The Free On-line Aquaculture Dictionary

Friction Loss - Water
Pipes Channels

1. Pipes carrying water (smooth bore pipes)

   A spreadsheet is available for download here which will perform the friction loss calculation for you.

To calculate the flow down a pipe, knowing the headloss : Q = 0.00045 x D2.69 x H0.56

Where Q = flow in litres per second

             D - Internal diameter of pipe in millimetres

             H = Hydraulic gradient = Metres headloss of pipe (h)

                                                        Metres of pipelength (L)

Changing this equation round, the headloss can be calculated if the flow required is known;  

This is fine for individual lengths of pipe with no fittings, but pipe system are rarely like this, the table below gives an equivalent pipe length to each fitting, and by adding the sum of all the “equivalent lengths” form the fittings and the total pipe length, the above equation can be used to calculate the friction loss (or headloss):


Equivalent Pipe Length

e.g. 30D = 30 x diameter of pipe

90 degree elbow


45 degree elbow


T straight through


T through side


Swept 90 bend


Open gate valve


Open globe valve


Full bore non return valve


Butterfly valve


There are also other methods for calculating friction losses in pipes but the above is the simplest. The headloss figure that is gained form the above calculation can then be used to specify pumps, or the height of the header tank required.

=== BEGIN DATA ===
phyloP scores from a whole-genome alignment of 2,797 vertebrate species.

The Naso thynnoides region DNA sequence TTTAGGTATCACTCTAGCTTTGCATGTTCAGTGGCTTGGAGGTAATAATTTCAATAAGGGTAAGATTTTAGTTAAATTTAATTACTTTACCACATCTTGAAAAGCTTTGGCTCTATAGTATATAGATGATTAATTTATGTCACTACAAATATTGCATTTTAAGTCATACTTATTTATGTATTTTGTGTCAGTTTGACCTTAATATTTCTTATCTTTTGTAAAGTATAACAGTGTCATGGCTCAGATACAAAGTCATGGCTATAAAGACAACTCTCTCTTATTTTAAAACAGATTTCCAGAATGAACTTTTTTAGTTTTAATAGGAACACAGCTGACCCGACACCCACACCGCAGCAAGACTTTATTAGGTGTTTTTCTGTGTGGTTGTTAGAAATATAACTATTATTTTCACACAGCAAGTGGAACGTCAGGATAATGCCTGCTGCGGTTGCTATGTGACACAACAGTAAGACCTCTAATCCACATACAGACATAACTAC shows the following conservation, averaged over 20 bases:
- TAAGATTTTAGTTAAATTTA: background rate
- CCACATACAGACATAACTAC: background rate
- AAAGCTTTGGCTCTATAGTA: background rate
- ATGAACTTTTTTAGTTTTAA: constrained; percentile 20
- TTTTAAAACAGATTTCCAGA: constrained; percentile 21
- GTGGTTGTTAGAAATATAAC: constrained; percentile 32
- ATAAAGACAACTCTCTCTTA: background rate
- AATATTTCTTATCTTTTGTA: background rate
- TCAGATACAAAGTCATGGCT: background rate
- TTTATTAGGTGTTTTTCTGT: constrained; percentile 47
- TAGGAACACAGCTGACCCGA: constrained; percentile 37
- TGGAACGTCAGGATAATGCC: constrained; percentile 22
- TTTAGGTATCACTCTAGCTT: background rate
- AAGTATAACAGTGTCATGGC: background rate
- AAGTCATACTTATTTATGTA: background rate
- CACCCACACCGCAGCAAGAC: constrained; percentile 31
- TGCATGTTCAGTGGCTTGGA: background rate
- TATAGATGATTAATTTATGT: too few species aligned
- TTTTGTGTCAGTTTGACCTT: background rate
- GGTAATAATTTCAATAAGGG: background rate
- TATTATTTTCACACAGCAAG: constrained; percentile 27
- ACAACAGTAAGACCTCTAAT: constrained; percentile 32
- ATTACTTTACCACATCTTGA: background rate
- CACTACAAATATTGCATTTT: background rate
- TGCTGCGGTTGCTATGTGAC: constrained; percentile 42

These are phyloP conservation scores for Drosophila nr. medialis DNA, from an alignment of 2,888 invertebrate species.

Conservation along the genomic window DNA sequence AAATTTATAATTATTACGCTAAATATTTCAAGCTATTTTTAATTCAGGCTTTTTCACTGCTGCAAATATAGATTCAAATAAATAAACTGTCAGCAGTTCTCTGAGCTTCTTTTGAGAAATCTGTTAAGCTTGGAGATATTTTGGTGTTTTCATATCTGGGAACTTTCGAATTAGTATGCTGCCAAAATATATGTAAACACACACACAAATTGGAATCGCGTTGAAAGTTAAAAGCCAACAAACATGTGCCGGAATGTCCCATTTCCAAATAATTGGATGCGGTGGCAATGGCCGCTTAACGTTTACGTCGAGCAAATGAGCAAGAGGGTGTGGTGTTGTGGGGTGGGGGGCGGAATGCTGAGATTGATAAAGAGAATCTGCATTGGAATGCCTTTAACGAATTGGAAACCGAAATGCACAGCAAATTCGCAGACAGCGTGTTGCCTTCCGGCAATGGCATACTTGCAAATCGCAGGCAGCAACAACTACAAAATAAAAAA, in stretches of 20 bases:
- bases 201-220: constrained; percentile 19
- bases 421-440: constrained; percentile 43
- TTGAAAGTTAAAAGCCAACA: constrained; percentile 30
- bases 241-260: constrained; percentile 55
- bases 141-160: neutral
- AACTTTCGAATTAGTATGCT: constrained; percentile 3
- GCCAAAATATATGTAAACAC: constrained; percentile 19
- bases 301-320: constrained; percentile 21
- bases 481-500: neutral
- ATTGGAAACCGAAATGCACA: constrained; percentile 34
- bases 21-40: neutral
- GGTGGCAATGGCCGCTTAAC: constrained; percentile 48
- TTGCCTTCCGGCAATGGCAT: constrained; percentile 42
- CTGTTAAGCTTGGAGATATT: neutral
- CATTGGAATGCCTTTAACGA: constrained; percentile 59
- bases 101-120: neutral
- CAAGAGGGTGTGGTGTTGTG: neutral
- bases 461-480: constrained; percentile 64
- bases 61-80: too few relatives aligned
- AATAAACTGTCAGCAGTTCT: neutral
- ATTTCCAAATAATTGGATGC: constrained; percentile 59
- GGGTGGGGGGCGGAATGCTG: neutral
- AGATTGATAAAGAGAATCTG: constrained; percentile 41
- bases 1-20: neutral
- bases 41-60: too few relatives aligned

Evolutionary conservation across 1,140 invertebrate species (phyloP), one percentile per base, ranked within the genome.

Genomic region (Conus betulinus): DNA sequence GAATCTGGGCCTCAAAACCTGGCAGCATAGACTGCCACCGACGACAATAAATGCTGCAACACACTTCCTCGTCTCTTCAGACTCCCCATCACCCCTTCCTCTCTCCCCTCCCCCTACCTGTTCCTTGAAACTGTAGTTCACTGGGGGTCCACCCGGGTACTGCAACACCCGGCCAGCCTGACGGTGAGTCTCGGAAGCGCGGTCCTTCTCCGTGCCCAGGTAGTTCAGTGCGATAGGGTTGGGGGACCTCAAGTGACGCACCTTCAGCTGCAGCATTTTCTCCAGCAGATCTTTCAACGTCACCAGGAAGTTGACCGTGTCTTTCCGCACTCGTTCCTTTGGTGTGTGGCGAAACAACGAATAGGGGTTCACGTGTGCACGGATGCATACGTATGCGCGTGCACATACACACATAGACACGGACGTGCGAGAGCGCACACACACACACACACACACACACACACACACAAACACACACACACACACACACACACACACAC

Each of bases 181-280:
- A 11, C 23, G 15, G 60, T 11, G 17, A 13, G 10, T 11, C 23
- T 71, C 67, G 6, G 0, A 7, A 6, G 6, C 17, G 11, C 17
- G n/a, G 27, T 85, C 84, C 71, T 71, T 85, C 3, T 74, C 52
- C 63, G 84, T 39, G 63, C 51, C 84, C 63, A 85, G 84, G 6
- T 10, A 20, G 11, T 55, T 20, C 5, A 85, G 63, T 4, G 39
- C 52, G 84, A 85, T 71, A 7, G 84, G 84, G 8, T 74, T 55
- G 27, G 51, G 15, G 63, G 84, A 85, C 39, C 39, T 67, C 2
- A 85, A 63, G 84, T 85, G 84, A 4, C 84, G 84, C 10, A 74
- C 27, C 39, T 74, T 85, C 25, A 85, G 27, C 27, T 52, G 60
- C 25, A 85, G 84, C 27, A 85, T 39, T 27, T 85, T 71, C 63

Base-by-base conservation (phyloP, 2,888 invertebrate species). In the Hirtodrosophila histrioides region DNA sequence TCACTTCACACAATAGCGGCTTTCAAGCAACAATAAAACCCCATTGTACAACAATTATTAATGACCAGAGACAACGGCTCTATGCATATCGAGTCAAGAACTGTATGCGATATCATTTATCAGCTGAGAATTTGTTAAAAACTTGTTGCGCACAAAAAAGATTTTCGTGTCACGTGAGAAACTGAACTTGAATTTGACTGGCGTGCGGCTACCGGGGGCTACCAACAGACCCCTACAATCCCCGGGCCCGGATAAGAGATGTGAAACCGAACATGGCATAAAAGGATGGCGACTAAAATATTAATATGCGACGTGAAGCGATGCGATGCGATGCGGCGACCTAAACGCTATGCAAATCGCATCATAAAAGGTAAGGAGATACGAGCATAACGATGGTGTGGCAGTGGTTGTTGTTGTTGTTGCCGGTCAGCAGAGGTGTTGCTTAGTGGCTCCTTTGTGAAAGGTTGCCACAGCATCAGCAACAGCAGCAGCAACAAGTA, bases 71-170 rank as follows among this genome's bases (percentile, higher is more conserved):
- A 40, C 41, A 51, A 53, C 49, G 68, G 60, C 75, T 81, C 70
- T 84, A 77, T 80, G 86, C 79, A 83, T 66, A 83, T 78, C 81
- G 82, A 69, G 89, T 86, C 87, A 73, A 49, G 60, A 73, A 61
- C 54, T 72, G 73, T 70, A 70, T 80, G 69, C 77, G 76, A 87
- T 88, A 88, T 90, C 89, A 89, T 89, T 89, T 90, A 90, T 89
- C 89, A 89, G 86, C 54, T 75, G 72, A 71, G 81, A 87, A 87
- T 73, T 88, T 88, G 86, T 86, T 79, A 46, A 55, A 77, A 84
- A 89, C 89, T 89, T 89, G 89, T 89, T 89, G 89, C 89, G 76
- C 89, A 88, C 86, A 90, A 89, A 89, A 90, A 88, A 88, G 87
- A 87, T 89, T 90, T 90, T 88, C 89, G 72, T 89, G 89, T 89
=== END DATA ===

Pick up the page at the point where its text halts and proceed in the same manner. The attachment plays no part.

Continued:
2. Channels



The amount of water which flows down a channel is a function of the cross sectional area, the wetted perimeter, the water velocity, the gradient of the channel and the coefficient of roughness of the channel.





Coefficient of roughness of common materials



Glazed and very smooth surfaces



Cement plaster, iron and other smooth pipes in good condition



Concrete sewers >1500mm diameter



Concrete sewers 600 - 1500mm diameter



Brick sided, concrete based channels



Coarse brick, earth in good order channels



Earth canal in reasonably good condition, free of stones and weed



Earth canal in poor condition, with some stones and weed






Calculation  Q = (1/n x ((A x WP)2/3) x S1/2) x A


Q = Flow rate m3/sec

n = Coefficient of roughness  (see above)

A = Cross sectional area of channel (m2)

WP = Wetted perimeter of channel (m)

S = Gradient of channel (m). Metres per 100m. e.g. if the channel falls

       0.5m every 100m, S=0.5


See also Channel, Limiting velocity and Scouring velocity for other design criteria which must be considered.